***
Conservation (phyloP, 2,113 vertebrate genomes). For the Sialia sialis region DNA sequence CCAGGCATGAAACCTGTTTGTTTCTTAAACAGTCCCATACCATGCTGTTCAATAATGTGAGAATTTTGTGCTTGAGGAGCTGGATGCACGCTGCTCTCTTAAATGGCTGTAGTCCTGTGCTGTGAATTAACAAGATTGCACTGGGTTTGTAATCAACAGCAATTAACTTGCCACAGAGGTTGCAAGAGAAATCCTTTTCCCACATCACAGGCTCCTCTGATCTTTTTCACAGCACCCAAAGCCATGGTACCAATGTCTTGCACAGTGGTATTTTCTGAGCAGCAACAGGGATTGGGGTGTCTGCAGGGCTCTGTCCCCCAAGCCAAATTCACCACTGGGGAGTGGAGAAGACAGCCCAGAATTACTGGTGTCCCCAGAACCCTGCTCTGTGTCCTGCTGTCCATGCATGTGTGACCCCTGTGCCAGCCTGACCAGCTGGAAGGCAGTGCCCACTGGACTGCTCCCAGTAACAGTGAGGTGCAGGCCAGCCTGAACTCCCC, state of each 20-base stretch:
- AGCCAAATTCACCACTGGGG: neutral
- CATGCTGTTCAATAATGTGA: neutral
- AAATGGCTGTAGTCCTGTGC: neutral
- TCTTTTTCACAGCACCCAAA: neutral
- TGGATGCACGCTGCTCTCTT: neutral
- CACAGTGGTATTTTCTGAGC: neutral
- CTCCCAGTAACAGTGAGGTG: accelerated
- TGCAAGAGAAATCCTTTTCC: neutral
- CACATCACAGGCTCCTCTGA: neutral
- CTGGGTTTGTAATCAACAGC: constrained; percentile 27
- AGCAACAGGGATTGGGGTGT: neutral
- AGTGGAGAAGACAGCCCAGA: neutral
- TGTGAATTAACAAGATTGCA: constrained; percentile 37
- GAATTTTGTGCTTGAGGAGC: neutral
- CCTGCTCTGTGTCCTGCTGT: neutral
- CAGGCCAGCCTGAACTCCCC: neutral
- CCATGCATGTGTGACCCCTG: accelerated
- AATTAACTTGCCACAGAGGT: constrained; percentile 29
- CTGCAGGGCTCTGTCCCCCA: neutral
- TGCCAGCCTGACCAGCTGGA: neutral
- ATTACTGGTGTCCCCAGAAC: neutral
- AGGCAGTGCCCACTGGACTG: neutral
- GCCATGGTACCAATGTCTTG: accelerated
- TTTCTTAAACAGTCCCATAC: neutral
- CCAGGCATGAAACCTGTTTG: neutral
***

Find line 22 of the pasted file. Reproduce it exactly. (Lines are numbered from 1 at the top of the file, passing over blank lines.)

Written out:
- ATTACTGGTGTCCCCAGAAC: neutral